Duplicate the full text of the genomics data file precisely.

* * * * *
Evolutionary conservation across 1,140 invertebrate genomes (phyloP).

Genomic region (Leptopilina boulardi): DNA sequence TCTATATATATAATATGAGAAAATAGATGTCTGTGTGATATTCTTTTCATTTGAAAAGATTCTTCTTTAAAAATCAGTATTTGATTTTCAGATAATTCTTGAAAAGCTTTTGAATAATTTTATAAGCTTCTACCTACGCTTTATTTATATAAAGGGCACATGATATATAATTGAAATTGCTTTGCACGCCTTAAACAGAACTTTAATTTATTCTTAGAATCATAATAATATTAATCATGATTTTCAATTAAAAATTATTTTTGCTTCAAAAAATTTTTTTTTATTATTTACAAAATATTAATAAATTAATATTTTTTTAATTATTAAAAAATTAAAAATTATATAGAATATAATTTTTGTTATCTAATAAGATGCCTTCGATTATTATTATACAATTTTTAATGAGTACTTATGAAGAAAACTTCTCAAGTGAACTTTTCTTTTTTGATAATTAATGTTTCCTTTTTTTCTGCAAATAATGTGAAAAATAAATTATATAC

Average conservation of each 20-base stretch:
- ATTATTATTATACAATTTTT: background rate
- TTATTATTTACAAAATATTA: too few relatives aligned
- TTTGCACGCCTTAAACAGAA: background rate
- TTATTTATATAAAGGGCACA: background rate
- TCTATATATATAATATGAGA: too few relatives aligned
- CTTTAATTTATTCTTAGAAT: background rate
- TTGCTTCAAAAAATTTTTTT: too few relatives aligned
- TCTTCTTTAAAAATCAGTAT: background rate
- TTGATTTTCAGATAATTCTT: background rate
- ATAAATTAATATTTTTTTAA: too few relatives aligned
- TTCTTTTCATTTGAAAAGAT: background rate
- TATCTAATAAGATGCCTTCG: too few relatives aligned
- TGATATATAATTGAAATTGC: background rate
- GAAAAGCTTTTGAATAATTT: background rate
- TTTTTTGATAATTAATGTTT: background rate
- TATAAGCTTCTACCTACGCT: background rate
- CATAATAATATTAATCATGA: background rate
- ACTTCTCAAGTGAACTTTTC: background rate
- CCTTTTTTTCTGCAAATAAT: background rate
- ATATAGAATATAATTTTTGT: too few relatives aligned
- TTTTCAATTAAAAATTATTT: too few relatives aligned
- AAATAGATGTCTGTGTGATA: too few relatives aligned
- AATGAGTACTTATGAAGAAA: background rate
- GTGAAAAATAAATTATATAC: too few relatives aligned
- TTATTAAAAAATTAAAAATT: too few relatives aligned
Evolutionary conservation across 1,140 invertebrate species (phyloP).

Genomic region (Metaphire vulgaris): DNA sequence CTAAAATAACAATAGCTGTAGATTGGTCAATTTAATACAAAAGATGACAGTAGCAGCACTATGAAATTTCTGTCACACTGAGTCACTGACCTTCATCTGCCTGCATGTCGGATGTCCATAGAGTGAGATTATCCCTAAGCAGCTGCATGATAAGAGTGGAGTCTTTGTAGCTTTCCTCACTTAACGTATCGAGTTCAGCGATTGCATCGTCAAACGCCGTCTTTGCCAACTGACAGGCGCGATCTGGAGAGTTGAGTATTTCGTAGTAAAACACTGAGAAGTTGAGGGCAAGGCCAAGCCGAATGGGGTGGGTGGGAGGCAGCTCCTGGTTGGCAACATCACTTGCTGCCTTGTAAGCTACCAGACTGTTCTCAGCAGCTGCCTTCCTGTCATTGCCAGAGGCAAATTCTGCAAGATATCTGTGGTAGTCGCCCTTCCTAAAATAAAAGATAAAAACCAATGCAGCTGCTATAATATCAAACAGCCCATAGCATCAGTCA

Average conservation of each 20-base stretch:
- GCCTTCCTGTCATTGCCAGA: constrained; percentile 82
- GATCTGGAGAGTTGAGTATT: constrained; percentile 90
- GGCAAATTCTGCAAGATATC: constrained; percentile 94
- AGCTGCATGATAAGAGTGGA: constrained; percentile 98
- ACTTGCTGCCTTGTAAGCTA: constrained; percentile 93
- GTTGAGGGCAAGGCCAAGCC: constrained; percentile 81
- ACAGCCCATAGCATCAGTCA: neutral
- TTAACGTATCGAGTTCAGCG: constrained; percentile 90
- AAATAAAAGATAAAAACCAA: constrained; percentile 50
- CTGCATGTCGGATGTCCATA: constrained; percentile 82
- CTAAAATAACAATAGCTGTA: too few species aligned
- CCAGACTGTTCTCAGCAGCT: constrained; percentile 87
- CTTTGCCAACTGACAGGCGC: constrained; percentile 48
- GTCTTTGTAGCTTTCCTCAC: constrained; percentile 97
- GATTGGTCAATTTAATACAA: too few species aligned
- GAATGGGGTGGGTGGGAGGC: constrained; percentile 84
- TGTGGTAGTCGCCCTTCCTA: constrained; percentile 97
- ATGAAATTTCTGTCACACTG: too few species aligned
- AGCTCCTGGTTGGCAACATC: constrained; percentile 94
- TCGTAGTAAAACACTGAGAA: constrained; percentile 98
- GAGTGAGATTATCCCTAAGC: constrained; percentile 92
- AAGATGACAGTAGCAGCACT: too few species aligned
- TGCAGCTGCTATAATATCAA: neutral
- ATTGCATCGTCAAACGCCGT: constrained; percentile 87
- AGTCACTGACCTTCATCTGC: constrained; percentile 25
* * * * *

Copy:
Evolutionary conservation across 1,140 invertebrate genomes (phyloP).

Genomic region (Leptopilina boulardi): DNA sequence TCTATATATATAATATGAGAAAATAGATGTCTGTGTGATATTCTTTTCATTTGAAAAGATTCTTCTTTAAAAATCAGTATTTGATTTTCAGATAATTCTTGAAAAGCTTTTGAATAATTTTATAAGCTTCTACCTACGCTTTATTTATATAAAGGGCACATGATATATAATTGAAATTGCTTTGCACGCCTTAAACAGAACTTTAATTTATTCTTAGAATCATAATAATATTAATCATGATTTTCAATTAAAAATTATTTTTGCTTCAAAAAATTTTTTTTTATTATTTACAAAATATTAATAAATTAATATTTTTTTAATTATTAAAAAATTAAAAATTATATAGAATATAATTTTTGTTATCTAATAAGATGCCTTCGATTATTATTATACAATTTTTAATGAGTACTTATGAAGAAAACTTCTCAAGTGAACTTTTCTTTTTTGATAATTAATGTTTCCTTTTTTTCTGCAAATAATGTGAAAAATAAATTATATAC

Average conservation of each 20-base stretch:
- ATTATTATTATACAATTTTT: background rate
- TTATTATTTACAAAATATTA: too few relatives aligned
- TTTGCACGCCTTAAACAGAA: background rate
- TTATTTATATAAAGGGCACA: background rate
- TCTATATATATAATATGAGA: too few relatives aligned
- CTTTAATTTATTCTTAGAAT: background rate
- TTGCTTCAAAAAATTTTTTT: too few relatives aligned
- TCTTCTTTAAAAATCAGTAT: background rate
- TTGATTTTCAGATAATTCTT: background rate
- ATAAATTAATATTTTTTTAA: too few relatives aligned
- TTCTTTTCATTTGAAAAGAT: background rate
- TATCTAATAAGATGCCTTCG: too few relatives aligned
- TGATATATAATTGAAATTGC: background rate
- GAAAAGCTTTTGAATAATTT: background rate
- TTTTTTGATAATTAATGTTT: background rate
- TATAAGCTTCTACCTACGCT: background rate
- CATAATAATATTAATCATGA: background rate
- ACTTCTCAAGTGAACTTTTC: background rate
- CCTTTTTTTCTGCAAATAAT: background rate
- ATATAGAATATAATTTTTGT: too few relatives aligned
- TTTTCAATTAAAAATTATTT: too few relatives aligned
- AAATAGATGTCTGTGTGATA: too few relatives aligned
- AATGAGTACTTATGAAGAAA: background rate
- GTGAAAAATAAATTATATAC: too few relatives aligned
- TTATTAAAAAATTAAAAATT: too few relatives aligned
Evolutionary conservation across 1,140 invertebrate species (phyloP).

Genomic region (Metaphire vulgaris): DNA sequence CTAAAATAACAATAGCTGTAGATTGGTCAATTTAATACAAAAGATGACAGTAGCAGCACTATGAAATTTCTGTCACACTGAGTCACTGACCTTCATCTGCCTGCATGTCGGATGTCCATAGAGTGAGATTATCCCTAAGCAGCTGCATGATAAGAGTGGAGTCTTTGTAGCTTTCCTCACTTAACGTATCGAGTTCAGCGATTGCATCGTCAAACGCCGTCTTTGCCAACTGACAGGCGCGATCTGGAGAGTTGAGTATTTCGTAGTAAAACACTGAGAAGTTGAGGGCAAGGCCAAGCCGAATGGGGTGGGTGGGAGGCAGCTCCTGGTTGGCAACATCACTTGCTGCCTTGTAAGCTACCAGACTGTTCTCAGCAGCTGCCTTCCTGTCATTGCCAGAGGCAAATTCTGCAAGATATCTGTGGTAGTCGCCCTTCCTAAAATAAAAGATAAAAACCAATGCAGCTGCTATAATATCAAACAGCCCATAGCATCAGTCA

Average conservation of each 20-base stretch:
- GCCTTCCTGTCATTGCCAGA: constrained; percentile 82
- GATCTGGAGAGTTGAGTATT: constrained; percentile 90
- GGCAAATTCTGCAAGATATC: constrained; percentile 94
- AGCTGCATGATAAGAGTGGA: constrained; percentile 98
- ACTTGCTGCCTTGTAAGCTA: constrained; percentile 93
- GTTGAGGGCAAGGCCAAGCC: constrained; percentile 81
- ACAGCCCATAGCATCAGTCA: neutral
- TTAACGTATCGAGTTCAGCG: constrained; percentile 90
- AAATAAAAGATAAAAACCAA: constrained; percentile 50
- CTGCATGTCGGATGTCCATA: constrained; percentile 82
- CTAAAATAACAATAGCTGTA: too few species aligned
- CCAGACTGTTCTCAGCAGCT: constrained; percentile 87
- CTTTGCCAACTGACAGGCGC: constrained; percentile 48
- GTCTTTGTAGCTTTCCTCAC: constrained; percentile 97
- GATTGGTCAATTTAATACAA: too few species aligned
- GAATGGGGTGGGTGGGAGGC: constrained; percentile 84
- TGTGGTAGTCGCCCTTCCTA: constrained; percentile 97
- ATGAAATTTCTGTCACACTG: too few species aligned
- AGCTCCTGGTTGGCAACATC: constrained; percentile 94
- TCGTAGTAAAACACTGAGAA: constrained; percentile 98
- GAGTGAGATTATCCCTAAGC: constrained; percentile 92
- AAGATGACAGTAGCAGCACT: too few species aligned
- TGCAGCTGCTATAATATCAA: neutral
- ATTGCATCGTCAAACGCCGT: constrained; percentile 87
- AGTCACTGACCTTCATCTGC: constrained; percentile 25